CorelDraw X8 Basics: Working with line art Part 1

There are obvious advantages to working with vector graphics when creating illustrations apart from lossless scaling and accuracy. It's also a great way to start learning drawing in general, even if you don't have any artistic talent or interest in art.

This article uses CorelDraw Home and Student X8 installed on a Surface Pro 4. The panels are drawn by the author and inspired from the 1960s Spider-Man animated series episode, Spider-Man battles the Moleman (Episode 27).

Note: This series of articles applies to CorelDraw Home and Student X8, which is not eligible for upgrading to the new CorelDraw 2017 Graphics Suite.

CorelDraw tools used in this article include the following:
  • Node editing with the Shape tool
  • Artistic Media tool (Calligraphic and Presets)
  • Freehand and Bezier tool
  • Outline Pen fly out (Corners and Outline)
  • Align and Distribute
  • Transformations - Mirror copy
  • Spiral tool

Importing an image as guide

Depending on how comfortable you are with CorelDraw, a Wacom tablet, or the Surface Pen, you can import a scanned drawing or a sketch into CorelDraw and immediately build the vector drawing using the Freehand tool or Artistic Media tool.

For this article, I initially took a photo of the pencil sketches of the "Moleman" and Spidey I drew based on the 1967 episode. As long as the photo is clear, it doesn't matter if you use the Surface Pro 4's camera, the Moto G4 Plus' camera, or a Sony NEX-3NL to capture the sketch.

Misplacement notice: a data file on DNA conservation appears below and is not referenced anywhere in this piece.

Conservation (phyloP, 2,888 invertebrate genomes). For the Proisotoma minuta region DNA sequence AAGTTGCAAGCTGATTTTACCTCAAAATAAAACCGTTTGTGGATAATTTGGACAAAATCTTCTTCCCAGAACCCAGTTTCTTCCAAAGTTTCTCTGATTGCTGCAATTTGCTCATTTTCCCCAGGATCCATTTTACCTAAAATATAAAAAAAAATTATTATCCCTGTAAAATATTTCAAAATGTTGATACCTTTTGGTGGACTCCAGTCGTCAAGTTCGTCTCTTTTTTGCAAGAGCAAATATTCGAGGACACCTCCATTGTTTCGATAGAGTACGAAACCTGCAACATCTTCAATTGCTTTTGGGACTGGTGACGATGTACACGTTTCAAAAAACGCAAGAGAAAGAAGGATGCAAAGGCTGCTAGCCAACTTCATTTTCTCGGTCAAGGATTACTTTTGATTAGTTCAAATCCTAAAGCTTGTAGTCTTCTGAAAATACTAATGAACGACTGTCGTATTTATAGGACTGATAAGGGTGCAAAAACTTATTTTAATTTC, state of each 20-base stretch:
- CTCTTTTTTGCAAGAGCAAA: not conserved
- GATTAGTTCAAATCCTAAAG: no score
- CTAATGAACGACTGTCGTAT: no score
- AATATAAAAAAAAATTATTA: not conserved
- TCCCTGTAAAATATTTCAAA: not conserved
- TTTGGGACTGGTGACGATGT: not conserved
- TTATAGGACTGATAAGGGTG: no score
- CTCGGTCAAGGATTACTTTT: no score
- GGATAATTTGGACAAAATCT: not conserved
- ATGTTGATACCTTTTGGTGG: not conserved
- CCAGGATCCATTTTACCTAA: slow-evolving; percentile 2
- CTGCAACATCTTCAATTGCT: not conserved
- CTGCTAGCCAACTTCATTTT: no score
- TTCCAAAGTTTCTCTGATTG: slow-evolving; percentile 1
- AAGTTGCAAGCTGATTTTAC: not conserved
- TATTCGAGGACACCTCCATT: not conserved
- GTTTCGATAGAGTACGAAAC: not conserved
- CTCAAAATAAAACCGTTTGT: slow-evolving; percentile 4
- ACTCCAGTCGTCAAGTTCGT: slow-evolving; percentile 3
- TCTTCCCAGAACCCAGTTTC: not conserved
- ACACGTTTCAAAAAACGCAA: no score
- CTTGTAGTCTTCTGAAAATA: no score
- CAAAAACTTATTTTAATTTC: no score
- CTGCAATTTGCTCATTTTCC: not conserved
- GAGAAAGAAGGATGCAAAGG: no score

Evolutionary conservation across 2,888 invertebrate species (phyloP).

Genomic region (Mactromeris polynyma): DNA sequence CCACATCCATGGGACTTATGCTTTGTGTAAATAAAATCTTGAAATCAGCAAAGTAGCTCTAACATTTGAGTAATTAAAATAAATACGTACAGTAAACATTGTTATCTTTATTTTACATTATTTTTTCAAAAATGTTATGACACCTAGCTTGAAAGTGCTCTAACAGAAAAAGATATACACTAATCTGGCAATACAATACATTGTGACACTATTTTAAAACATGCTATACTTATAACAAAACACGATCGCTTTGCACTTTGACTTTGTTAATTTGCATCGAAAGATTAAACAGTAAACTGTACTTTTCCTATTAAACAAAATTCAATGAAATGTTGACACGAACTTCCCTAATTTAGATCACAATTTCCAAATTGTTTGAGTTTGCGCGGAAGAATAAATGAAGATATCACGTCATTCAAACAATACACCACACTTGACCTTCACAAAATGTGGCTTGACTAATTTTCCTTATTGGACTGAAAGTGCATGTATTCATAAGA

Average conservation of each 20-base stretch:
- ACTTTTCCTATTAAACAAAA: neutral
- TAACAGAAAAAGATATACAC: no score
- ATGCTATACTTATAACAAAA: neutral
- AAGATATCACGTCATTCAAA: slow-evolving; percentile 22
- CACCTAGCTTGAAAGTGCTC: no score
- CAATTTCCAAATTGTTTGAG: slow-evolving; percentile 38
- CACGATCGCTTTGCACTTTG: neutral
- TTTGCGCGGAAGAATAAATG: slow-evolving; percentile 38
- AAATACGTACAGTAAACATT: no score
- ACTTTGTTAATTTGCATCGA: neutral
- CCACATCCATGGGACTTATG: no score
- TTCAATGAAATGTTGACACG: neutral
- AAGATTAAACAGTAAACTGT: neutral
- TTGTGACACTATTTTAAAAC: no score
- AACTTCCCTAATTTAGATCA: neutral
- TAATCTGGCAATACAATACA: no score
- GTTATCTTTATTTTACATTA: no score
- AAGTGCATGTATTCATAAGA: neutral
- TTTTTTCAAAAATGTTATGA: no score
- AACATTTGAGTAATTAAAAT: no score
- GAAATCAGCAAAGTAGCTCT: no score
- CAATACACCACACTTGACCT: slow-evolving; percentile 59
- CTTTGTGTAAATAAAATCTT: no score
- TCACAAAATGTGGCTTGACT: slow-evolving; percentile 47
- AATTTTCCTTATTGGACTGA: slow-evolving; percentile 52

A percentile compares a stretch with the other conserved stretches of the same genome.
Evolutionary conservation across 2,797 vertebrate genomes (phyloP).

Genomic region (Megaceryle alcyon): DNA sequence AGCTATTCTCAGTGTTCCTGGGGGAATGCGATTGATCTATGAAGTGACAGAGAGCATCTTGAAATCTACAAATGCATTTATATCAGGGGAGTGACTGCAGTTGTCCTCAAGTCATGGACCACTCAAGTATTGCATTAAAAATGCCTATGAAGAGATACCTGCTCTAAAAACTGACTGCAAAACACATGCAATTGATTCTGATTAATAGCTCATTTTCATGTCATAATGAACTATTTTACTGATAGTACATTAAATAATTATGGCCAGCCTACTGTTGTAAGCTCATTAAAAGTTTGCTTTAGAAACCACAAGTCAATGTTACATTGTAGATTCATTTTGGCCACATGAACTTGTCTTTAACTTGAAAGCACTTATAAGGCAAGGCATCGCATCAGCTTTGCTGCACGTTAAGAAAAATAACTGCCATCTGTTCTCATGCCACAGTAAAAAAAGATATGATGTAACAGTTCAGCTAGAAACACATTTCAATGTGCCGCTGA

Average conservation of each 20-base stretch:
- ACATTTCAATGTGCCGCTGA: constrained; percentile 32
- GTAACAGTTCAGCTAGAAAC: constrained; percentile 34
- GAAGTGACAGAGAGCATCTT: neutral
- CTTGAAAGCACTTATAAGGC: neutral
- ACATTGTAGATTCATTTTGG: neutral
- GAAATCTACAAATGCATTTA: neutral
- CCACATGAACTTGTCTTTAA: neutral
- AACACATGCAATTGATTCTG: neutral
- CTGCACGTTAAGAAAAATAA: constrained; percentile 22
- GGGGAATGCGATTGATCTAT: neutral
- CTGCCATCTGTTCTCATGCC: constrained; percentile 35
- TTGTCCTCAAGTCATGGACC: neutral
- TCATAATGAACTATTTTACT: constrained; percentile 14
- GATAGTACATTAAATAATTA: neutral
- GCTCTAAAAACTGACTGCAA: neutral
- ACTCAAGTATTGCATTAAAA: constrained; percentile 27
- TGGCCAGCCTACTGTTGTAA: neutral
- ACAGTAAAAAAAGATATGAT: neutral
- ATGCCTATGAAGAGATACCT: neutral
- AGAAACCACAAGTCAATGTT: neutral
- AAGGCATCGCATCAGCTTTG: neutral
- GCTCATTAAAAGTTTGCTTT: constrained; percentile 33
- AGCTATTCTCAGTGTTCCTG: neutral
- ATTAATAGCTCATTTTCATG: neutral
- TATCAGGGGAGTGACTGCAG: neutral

Note: Although I'm a lifelong 1960s-1980s Spidey fan, I freely accept the 1967-1970 Spider-Man series (correctly spelled with a hyphen but misspelled in some episodes), is rubbish. It's poorly written and Peter has no powers in the show apart from slinging webs, a result of censorship and a limited budget. Recycled animation for scenes were stretched to an astounding 52 episodes. The series is better remembered for its catchy theme song. Moreover, the show is credited with Spidey's appearance in Macy's annual parade, as well as his global popularity during his heyday. I watched the series again recently and it was damn funny in a bad way and hasn't aged well, which makes its popularity in memes understandable. 

Once the bitmap/photo is imported into the workspace and locked on its own layer, you can use the Artistic Media tool to create vector breakdowns of your sketch.

To create a layer and lock the object in place:

  1. In the Object Manager Docker, click Option chevron > New Layer.
  2. Select the layer and click File > Import to place the bitmap on the document. 
  3. Click the Lock icon on the layer to prevent you from moving or editing the bitmap.  
Once locked to a document, you can begin using any of the tools to digitally ink your sketch using the Artistic Media tool.


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